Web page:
A Special Place To Be
By Charlotte Nicholls – Year 8
As a present pupil of St Brigid’s School, I was asked to submit an article for our new website about the present day St Brigid’s and how it has evolved over the years.
I have been a pupil here since the age of three and I am now in Year 8. From the moment I stepped foot onto the premises, I knew that this was more than just a place to learn. It has become my second home in many ways and the people of this community have become my extended family. The whole approach to students here at St Brigid’s is that of a holistic nature and not just academic. This is demonstrated from the moment you arrive when you see our mission statement: “TO INSPIRE AND BE INSPIRED, THROUGH LOVE, FAITH, TRUTH, RESPECT, AND EXCELLENCE”. This mantra has become a way of life for all pupils from nursery upwards. I feel the love and support generated through all aspects / departments of the school is a rare gift. Having spoken to a number of pupils who are educated at different schools across the UK it is very clear just how rare the ethos at St Brigid’s is. I not only feel lucky, I feel honoured, proud and protective.
With advances in technology and the growth of social networking sites (when used appropriately) such as Twitter and Facebook, a number of past pupils who spent some time at St Brigid’s during the eighties and nineties requested a reunion here. This gave me the perfect opportunity to discover how the school was at that time, how it has changed and how these past pupils felt about their time here. I was keen to ascertain whether they too felt as strongly as I do about my school.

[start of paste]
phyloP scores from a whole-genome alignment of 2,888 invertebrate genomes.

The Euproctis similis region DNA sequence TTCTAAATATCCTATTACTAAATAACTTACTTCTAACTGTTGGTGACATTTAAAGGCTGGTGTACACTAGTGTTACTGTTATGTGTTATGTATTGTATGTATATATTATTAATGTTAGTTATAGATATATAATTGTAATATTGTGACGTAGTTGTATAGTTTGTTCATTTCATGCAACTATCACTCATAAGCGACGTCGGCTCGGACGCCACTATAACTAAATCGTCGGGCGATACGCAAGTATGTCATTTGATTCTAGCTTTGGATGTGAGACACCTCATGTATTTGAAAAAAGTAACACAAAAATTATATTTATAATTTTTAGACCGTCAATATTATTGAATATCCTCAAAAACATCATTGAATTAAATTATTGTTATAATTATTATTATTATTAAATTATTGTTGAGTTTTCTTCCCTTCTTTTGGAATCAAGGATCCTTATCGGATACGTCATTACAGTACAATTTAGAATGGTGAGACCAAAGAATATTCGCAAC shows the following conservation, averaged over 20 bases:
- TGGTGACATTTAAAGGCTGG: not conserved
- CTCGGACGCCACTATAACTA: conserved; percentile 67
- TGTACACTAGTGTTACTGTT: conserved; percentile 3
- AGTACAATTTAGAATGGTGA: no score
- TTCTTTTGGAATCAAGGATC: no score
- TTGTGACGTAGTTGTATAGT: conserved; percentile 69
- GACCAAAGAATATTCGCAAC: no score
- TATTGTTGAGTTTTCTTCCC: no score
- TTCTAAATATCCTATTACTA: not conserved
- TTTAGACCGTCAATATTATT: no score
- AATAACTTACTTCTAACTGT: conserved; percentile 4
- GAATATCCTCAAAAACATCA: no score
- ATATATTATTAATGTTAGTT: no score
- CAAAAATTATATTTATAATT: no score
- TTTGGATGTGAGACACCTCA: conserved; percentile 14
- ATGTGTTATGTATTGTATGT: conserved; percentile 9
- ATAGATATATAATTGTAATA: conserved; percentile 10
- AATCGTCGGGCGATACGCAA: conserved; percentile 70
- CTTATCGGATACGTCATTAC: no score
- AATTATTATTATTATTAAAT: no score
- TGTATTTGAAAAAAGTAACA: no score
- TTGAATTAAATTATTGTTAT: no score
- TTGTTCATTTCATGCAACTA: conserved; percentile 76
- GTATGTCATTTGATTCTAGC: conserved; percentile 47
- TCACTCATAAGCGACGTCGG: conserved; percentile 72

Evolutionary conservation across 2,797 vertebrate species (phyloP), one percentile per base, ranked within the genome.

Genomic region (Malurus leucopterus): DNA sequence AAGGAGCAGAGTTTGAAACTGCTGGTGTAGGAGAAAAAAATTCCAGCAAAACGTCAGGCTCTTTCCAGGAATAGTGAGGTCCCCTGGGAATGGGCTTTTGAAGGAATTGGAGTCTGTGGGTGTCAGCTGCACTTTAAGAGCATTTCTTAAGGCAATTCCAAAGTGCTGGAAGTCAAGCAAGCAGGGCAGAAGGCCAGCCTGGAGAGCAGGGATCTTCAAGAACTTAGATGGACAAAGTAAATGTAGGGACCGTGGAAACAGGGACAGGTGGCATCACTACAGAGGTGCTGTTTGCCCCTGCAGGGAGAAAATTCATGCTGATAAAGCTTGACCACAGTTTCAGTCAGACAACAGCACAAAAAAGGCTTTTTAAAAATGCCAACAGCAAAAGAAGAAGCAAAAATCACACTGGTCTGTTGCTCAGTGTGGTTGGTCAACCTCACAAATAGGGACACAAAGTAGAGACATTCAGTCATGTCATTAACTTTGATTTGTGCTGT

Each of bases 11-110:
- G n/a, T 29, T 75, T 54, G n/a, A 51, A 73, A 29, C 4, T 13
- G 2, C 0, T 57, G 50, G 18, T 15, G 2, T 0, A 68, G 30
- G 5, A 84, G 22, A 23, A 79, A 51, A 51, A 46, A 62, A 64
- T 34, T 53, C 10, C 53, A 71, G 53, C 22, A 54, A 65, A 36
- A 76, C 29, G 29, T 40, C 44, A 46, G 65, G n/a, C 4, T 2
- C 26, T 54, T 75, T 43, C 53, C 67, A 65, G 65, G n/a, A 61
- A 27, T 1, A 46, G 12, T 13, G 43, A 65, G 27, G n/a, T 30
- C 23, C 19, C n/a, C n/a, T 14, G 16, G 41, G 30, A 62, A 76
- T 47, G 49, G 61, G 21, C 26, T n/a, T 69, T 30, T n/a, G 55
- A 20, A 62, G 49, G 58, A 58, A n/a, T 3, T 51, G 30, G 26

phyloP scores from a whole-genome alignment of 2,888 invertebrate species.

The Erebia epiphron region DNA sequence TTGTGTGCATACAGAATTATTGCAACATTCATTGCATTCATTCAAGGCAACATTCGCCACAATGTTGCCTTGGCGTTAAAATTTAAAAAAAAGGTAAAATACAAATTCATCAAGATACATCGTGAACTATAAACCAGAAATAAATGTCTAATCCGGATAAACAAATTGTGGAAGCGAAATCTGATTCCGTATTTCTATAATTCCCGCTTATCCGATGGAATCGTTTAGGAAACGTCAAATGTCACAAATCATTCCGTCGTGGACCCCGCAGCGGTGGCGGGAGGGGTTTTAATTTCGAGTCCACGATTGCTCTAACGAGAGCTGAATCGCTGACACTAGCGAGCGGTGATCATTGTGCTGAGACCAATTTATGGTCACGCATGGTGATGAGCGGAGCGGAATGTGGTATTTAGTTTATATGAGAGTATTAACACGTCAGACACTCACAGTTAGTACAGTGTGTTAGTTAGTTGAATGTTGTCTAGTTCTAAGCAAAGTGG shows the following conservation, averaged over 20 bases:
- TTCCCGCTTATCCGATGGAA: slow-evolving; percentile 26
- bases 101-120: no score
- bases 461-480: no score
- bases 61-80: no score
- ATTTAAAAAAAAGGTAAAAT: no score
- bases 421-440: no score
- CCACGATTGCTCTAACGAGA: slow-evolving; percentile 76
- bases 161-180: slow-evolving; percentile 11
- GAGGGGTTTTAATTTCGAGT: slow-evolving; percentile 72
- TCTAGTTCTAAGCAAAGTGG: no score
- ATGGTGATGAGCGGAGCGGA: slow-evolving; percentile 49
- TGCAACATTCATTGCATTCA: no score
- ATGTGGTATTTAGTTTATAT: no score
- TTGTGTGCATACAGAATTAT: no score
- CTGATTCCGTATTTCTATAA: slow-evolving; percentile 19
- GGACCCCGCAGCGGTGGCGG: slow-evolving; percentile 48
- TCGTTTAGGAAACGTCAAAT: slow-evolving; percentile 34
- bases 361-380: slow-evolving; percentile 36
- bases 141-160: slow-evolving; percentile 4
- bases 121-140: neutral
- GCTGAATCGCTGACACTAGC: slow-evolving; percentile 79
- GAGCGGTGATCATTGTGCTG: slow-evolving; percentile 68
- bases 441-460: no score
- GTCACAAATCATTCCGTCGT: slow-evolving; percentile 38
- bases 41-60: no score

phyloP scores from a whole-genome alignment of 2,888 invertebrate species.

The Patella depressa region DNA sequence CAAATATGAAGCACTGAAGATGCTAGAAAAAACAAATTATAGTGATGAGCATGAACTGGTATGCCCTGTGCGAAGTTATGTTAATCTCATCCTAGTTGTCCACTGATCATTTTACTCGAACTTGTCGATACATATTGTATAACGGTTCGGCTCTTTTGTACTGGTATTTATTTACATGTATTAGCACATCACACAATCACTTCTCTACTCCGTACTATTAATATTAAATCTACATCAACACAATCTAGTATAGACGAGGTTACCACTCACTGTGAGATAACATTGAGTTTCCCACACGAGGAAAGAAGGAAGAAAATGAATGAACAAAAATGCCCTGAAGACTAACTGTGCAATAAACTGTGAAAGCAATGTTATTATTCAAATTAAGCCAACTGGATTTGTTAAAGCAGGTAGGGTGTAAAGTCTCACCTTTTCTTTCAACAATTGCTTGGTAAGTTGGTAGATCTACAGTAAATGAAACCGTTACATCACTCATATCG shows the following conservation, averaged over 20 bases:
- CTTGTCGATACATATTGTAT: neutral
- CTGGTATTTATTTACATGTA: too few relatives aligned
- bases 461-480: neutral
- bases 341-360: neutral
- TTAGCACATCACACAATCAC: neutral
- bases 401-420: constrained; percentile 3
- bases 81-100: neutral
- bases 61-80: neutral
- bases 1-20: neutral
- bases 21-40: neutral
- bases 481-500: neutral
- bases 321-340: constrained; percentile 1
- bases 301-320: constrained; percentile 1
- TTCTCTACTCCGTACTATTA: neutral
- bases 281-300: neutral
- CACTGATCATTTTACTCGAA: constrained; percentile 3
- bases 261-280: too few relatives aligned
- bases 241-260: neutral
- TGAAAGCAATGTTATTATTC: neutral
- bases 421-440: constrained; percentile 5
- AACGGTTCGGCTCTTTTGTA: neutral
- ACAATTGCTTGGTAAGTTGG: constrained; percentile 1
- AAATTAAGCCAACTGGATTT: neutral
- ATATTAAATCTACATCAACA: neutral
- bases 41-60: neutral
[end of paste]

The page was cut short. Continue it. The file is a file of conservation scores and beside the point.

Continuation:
I interviewed two past pupils from St Brigid’s Convent (as it was then) about their views on the school, how it has changed and their own personal experiences. Lucy Rowley-Williams (now Lucy Bourn) who went on to Cardiff University, went on to carve out a career in Archaeology and Medieval History. At present, she is taking time out to devote herself to her young family. In addition to looking after her family, she recently became the Head Governor of small, local primary school.
Hanna Platt (now Hanna Myers) was known to her friends as ‘Hyper Hanna’ and is currently a croupier in the largest casino in Los Angeles. Hanna, having spent time fulfilling a lifetime ambition to travel, will shortly be taking her chosen path of Environmental Law. Later, I will be sharing some of their experiences and thoughts on the school. But first, a little history…
St Brigid’s Convent was established in 1939; by the Congregation of St Brigid. The school was run as a convent for girls. The Mother Superior was Mother Dee, who was eventually superseded by Sister Elizabeth Kelly. Sister Liz has become synonymous as the strength and backbone of St Brigid’s, and although she is now retired as Head Teacher of St Brigid’s, she still plays a crucial role in the everyday life of the school community. According to Lucy and Hanna, Sister Liz knew every pupil as an individual and I know this to still be true today. From what Lucy and Hanna have said, she has not changed atall. As a Brigidine Sister she is still the very heart-warming and inspirational person she was then and remains the very soul of St Brigid’s.